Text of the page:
Friday, May 17, 2013

Why blocking 3rd party cookies could be a bad thing

3rd party Cookies are used to facilitate targeted advertising and can be used to track your browsing across multiple Web sites.

I am not comfortable with being tracked across the web by Cookies, and Cookies were specifically designed to try and prevent this sort of behavior, so why would I be against disabling the major mechanism that is used for web tracking?   

The answer is pretty simple:
  • The evil you know is better than the one you don't.
  • This is probably a race we can't win.

The evil you know is better than the one you don't

Right now we know that advertising companies use 3rd party cookies to track behaviors and serve custom ads.  The companies that use these methods are well known to us and use similar methods.  They almost exclusively use 3rd party cookies.    With this knowledge it is very easy to disable tracking:  Go into your browser preferences and disable 3rd party cookies.    For those who care there is a simple and reliable method to disable tracking.   

Now lets suppose that someone decides to turn off 3rd party cookies by default in most browsers.   What do you think will happen?    Will the advertising industry just close up shop and move on to other businesses?    Will web tracking just cease to happen?    Of course not!   Advertising companies will move to other technical methods for user tracking.    They exist already, they are just a bit less convenient than 3rd party cookies to use.     The new situation is one that will be much harder for an individual user to disable tracking.  

This is probably a race we can't win

Think of this battle similar to the challenges of DRM.   Companies spend lots of time and money to design a super secure system to protect their digital content and within a week or two the DRM is broken and the content is all over the internet.    DRM is typically broken by small groups of unpaid hackers who do it for a hobby and they win just about every time.     Now think about how difficult it will be to stop a multi-billion dollar industry from winning a similar war.     If you are a browser company how are you going to stop well funded companies from coming up with technical ways to serve targeted ads?     There are already multiple ways to do tracking without 3rd party cookies and countless others could be created if enough effort is put into it.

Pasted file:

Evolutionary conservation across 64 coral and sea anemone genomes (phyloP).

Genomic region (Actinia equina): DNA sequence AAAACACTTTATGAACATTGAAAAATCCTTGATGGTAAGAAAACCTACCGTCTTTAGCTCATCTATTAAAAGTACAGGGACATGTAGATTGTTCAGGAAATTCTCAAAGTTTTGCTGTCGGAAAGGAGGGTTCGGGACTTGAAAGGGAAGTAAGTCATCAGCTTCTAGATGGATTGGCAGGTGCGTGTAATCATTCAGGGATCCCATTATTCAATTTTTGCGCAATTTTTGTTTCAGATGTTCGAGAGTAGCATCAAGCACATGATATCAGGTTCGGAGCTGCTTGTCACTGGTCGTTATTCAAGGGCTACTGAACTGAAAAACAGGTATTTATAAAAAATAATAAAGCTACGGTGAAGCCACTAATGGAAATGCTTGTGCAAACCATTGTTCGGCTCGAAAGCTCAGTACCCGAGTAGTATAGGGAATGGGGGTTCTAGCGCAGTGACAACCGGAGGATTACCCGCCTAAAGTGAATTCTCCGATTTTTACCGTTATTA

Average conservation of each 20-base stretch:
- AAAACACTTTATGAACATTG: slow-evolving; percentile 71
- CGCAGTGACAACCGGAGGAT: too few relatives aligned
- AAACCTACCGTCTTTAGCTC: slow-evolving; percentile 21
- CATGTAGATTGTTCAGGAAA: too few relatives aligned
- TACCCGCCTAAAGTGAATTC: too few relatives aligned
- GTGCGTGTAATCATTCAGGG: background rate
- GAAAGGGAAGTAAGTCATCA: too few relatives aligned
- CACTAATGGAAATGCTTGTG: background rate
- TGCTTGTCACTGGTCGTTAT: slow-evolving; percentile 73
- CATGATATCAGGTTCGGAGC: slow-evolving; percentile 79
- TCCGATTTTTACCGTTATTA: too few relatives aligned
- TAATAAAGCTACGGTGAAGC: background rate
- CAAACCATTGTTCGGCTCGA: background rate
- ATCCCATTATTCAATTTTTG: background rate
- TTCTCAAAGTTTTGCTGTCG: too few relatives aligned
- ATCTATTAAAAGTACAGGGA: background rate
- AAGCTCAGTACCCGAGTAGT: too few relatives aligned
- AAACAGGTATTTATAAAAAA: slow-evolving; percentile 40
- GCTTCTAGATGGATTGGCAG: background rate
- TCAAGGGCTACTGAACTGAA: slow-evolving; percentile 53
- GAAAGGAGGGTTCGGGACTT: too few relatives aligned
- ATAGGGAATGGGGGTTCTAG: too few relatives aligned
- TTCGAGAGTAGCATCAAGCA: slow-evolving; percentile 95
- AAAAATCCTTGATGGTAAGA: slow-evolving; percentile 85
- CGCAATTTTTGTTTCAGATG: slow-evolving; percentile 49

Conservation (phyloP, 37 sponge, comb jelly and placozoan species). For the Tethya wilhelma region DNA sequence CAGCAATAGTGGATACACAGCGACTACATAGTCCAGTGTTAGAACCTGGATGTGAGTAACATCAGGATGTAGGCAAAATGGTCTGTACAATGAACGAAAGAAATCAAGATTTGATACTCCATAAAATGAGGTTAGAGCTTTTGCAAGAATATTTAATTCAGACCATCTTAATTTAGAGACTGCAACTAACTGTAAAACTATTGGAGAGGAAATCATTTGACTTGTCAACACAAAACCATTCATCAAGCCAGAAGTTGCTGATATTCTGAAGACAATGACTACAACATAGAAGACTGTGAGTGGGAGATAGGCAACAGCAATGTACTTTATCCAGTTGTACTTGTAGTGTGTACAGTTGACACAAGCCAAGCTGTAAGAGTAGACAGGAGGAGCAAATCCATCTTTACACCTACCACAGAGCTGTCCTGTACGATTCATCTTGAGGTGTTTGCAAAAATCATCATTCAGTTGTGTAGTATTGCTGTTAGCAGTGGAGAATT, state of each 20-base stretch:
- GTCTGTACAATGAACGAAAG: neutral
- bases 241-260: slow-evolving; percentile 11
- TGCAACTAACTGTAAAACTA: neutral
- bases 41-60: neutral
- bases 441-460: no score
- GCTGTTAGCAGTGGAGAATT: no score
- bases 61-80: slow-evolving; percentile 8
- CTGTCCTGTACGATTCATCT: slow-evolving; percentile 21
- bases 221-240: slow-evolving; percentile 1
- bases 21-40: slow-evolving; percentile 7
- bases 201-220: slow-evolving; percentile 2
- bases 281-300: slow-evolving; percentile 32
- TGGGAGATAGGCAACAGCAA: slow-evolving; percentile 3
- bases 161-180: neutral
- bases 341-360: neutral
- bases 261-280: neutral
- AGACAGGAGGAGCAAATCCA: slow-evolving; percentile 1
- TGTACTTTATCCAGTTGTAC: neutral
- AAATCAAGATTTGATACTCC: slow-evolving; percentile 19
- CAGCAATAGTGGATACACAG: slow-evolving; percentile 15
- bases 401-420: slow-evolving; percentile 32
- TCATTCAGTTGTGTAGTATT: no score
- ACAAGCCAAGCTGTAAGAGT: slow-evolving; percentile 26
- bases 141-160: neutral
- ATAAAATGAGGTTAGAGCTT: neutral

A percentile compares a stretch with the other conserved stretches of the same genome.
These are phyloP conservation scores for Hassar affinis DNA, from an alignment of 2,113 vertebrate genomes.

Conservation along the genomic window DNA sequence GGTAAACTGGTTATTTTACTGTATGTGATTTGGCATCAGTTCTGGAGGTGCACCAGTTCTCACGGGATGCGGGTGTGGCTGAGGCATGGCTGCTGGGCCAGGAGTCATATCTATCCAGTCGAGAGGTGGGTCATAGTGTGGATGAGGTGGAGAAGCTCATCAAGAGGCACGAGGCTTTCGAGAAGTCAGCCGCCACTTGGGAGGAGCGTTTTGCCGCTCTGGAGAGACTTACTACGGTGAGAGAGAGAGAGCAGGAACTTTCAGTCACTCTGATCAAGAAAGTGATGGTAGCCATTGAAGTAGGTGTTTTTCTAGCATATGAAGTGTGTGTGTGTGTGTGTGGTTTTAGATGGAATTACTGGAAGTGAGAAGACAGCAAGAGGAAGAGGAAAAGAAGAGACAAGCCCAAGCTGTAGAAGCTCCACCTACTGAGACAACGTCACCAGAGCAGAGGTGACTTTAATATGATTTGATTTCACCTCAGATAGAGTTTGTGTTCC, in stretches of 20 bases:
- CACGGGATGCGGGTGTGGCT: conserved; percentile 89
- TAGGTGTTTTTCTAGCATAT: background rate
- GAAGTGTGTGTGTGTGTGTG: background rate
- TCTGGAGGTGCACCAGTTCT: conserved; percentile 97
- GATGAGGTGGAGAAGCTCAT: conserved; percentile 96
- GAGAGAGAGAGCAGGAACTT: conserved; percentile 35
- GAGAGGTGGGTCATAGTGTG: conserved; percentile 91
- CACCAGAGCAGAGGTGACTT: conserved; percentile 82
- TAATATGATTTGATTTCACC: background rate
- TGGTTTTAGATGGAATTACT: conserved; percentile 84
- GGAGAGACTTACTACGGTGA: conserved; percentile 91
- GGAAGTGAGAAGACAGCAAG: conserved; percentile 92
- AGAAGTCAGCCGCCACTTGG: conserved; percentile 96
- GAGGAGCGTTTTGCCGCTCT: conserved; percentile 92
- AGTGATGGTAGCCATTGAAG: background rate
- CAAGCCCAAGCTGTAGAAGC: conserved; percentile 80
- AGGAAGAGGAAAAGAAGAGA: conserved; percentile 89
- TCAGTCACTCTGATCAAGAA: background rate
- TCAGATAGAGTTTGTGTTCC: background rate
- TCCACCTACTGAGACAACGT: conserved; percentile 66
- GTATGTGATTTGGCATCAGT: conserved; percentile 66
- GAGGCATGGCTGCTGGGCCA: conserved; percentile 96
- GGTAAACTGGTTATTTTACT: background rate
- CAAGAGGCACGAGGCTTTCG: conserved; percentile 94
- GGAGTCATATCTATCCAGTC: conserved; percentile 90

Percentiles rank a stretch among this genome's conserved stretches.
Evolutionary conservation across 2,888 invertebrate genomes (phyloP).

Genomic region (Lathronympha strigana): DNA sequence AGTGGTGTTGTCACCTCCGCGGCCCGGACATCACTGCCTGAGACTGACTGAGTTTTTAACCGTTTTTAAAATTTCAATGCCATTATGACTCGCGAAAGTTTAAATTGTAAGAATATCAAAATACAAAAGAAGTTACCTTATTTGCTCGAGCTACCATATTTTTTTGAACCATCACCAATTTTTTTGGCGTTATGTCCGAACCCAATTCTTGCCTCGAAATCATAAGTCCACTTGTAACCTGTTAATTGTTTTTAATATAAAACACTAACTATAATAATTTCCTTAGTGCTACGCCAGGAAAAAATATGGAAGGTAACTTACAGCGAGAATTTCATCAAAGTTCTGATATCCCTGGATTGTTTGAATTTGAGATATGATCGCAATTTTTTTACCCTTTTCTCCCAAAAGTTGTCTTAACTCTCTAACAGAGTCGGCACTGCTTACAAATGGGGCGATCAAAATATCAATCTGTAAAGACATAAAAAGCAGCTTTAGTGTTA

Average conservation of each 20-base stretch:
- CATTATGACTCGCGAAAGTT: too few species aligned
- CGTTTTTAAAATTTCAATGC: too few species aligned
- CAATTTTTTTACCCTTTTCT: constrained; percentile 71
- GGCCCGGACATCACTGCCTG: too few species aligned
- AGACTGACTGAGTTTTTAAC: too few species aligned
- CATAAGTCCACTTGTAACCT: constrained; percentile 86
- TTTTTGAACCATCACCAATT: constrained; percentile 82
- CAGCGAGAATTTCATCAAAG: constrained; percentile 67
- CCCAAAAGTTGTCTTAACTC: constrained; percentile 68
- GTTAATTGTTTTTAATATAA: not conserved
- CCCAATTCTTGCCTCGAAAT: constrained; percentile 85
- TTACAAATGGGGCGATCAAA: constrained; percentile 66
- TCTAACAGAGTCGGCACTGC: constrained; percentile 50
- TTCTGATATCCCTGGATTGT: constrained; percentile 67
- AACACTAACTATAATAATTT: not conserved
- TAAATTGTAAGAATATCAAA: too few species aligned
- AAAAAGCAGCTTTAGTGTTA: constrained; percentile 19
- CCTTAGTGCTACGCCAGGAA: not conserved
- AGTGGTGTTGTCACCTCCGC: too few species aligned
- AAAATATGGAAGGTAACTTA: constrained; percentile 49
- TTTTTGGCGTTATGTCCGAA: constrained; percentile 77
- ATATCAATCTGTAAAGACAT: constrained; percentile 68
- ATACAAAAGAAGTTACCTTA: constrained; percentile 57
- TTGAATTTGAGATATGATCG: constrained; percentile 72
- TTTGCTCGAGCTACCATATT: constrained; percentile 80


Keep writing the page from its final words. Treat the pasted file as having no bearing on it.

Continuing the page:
What can we do?

My suggestion is to handle this politically not technically.   Keep working on Do-Not-Track and other mechanisms.    Keep working on legislative methods to restrict the policies.    Those are wars that we can win and those policies can have real teeth to them.     One of the benefits of the 3rd party cookie tracking techniques is that it is really easy to see who is doing the tracking.    If we make the societal choice to prohibit tracking then it will be easy to track down offenders.   

User tracking is a hot issue and should continue to be discussed and debated.    It is important to keep in mind that targeted ads are paying for almost all of the things that are on the Internet today.    If we make a wholesale decision to stop serving ads are we all prepared to start paying for all of the services that we are getting for free now?      Perhaps many people would agree to some level of targeted advertising if they saw the reasons and cost benefits clearly enough.     What I don't think will be useful is to start a technical war that disables the current working methods for disabling tracking and replaces them with poorly understood and less visible techniques.